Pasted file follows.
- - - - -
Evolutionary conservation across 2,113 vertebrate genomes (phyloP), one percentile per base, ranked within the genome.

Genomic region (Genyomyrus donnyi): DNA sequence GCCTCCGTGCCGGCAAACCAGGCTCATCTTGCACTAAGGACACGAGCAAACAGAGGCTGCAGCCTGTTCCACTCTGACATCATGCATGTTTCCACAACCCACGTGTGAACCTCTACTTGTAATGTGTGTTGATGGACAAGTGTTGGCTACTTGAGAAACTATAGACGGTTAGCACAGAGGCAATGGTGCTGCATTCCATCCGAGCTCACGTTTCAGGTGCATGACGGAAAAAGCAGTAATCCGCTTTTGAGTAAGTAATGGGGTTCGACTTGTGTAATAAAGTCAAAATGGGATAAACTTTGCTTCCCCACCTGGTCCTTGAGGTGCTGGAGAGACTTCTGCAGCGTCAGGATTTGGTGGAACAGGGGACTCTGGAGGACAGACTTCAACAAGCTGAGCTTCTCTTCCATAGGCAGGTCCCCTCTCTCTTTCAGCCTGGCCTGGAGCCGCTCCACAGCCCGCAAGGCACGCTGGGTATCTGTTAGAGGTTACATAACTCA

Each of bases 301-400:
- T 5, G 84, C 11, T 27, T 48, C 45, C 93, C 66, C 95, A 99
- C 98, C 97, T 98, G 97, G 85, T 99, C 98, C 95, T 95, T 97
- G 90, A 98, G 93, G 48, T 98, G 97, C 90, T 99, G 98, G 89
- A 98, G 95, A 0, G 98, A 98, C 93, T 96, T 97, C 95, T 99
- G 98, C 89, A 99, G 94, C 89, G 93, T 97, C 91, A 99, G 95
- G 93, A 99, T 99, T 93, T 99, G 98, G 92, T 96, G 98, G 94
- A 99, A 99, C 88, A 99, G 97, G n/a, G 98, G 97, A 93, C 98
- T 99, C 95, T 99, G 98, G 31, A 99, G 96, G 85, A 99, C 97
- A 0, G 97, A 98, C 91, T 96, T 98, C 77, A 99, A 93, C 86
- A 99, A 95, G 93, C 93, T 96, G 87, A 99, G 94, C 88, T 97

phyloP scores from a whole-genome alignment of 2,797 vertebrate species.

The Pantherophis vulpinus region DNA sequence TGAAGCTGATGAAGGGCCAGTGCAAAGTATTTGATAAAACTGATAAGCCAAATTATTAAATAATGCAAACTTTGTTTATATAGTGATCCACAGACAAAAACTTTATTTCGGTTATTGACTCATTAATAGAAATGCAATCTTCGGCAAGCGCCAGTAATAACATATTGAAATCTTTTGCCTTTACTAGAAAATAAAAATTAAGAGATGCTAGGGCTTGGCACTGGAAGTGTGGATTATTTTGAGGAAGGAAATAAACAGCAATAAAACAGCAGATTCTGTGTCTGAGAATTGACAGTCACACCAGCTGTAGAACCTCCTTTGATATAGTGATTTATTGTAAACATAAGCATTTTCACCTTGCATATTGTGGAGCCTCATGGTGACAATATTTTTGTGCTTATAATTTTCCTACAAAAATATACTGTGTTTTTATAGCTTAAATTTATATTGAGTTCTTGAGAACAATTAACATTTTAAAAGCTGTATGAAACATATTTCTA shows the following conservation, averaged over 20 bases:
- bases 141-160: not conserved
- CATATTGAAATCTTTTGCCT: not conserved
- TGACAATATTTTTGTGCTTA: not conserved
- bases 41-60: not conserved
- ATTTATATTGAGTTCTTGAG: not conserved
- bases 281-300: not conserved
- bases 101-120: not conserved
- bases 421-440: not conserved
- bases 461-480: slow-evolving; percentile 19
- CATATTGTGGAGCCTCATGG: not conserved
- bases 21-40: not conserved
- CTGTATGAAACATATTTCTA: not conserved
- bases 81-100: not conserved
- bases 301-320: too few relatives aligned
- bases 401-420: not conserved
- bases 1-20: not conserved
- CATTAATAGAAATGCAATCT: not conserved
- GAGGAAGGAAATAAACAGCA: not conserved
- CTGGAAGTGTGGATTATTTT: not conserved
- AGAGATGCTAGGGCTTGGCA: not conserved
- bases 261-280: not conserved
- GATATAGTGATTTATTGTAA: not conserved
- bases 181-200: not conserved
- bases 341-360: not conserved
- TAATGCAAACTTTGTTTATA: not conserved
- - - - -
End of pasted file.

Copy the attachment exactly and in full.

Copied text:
Evolutionary conservation across 2,113 vertebrate genomes (phyloP), one percentile per base, ranked within the genome.

Genomic region (Genyomyrus donnyi): DNA sequence GCCTCCGTGCCGGCAAACCAGGCTCATCTTGCACTAAGGACACGAGCAAACAGAGGCTGCAGCCTGTTCCACTCTGACATCATGCATGTTTCCACAACCCACGTGTGAACCTCTACTTGTAATGTGTGTTGATGGACAAGTGTTGGCTACTTGAGAAACTATAGACGGTTAGCACAGAGGCAATGGTGCTGCATTCCATCCGAGCTCACGTTTCAGGTGCATGACGGAAAAAGCAGTAATCCGCTTTTGAGTAAGTAATGGGGTTCGACTTGTGTAATAAAGTCAAAATGGGATAAACTTTGCTTCCCCACCTGGTCCTTGAGGTGCTGGAGAGACTTCTGCAGCGTCAGGATTTGGTGGAACAGGGGACTCTGGAGGACAGACTTCAACAAGCTGAGCTTCTCTTCCATAGGCAGGTCCCCTCTCTCTTTCAGCCTGGCCTGGAGCCGCTCCACAGCCCGCAAGGCACGCTGGGTATCTGTTAGAGGTTACATAACTCA

Each of bases 301-400:
- T 5, G 84, C 11, T 27, T 48, C 45, C 93, C 66, C 95, A 99
- C 98, C 97, T 98, G 97, G 85, T 99, C 98, C 95, T 95, T 97
- G 90, A 98, G 93, G 48, T 98, G 97, C 90, T 99, G 98, G 89
- A 98, G 95, A 0, G 98, A 98, C 93, T 96, T 97, C 95, T 99
- G 98, C 89, A 99, G 94, C 89, G 93, T 97, C 91, A 99, G 95
- G 93, A 99, T 99, T 93, T 99, G 98, G 92, T 96, G 98, G 94
- A 99, A 99, C 88, A 99, G 97, G n/a, G 98, G 97, A 93, C 98
- T 99, C 95, T 99, G 98, G 31, A 99, G 96, G 85, A 99, C 97
- A 0, G 97, A 98, C 91, T 96, T 98, C 77, A 99, A 93, C 86
- A 99, A 95, G 93, C 93, T 96, G 87, A 99, G 94, C 88, T 97

phyloP scores from a whole-genome alignment of 2,797 vertebrate species.

The Pantherophis vulpinus region DNA sequence TGAAGCTGATGAAGGGCCAGTGCAAAGTATTTGATAAAACTGATAAGCCAAATTATTAAATAATGCAAACTTTGTTTATATAGTGATCCACAGACAAAAACTTTATTTCGGTTATTGACTCATTAATAGAAATGCAATCTTCGGCAAGCGCCAGTAATAACATATTGAAATCTTTTGCCTTTACTAGAAAATAAAAATTAAGAGATGCTAGGGCTTGGCACTGGAAGTGTGGATTATTTTGAGGAAGGAAATAAACAGCAATAAAACAGCAGATTCTGTGTCTGAGAATTGACAGTCACACCAGCTGTAGAACCTCCTTTGATATAGTGATTTATTGTAAACATAAGCATTTTCACCTTGCATATTGTGGAGCCTCATGGTGACAATATTTTTGTGCTTATAATTTTCCTACAAAAATATACTGTGTTTTTATAGCTTAAATTTATATTGAGTTCTTGAGAACAATTAACATTTTAAAAGCTGTATGAAACATATTTCTA shows the following conservation, averaged over 20 bases:
- bases 141-160: not conserved
- CATATTGAAATCTTTTGCCT: not conserved
- TGACAATATTTTTGTGCTTA: not conserved
- bases 41-60: not conserved
- ATTTATATTGAGTTCTTGAG: not conserved
- bases 281-300: not conserved
- bases 101-120: not conserved
- bases 421-440: not conserved
- bases 461-480: slow-evolving; percentile 19
- CATATTGTGGAGCCTCATGG: not conserved
- bases 21-40: not conserved
- CTGTATGAAACATATTTCTA: not conserved
- bases 81-100: not conserved
- bases 301-320: too few relatives aligned
- bases 401-420: not conserved
- bases 1-20: not conserved
- CATTAATAGAAATGCAATCT: not conserved
- GAGGAAGGAAATAAACAGCA: not conserved
- CTGGAAGTGTGGATTATTTT: not conserved
- AGAGATGCTAGGGCTTGGCA: not conserved
- bases 261-280: not conserved
- GATATAGTGATTTATTGTAA: not conserved
- bases 181-200: not conserved
- bases 341-360: not conserved
- TAATGCAAACTTTGTTTATA: not conserved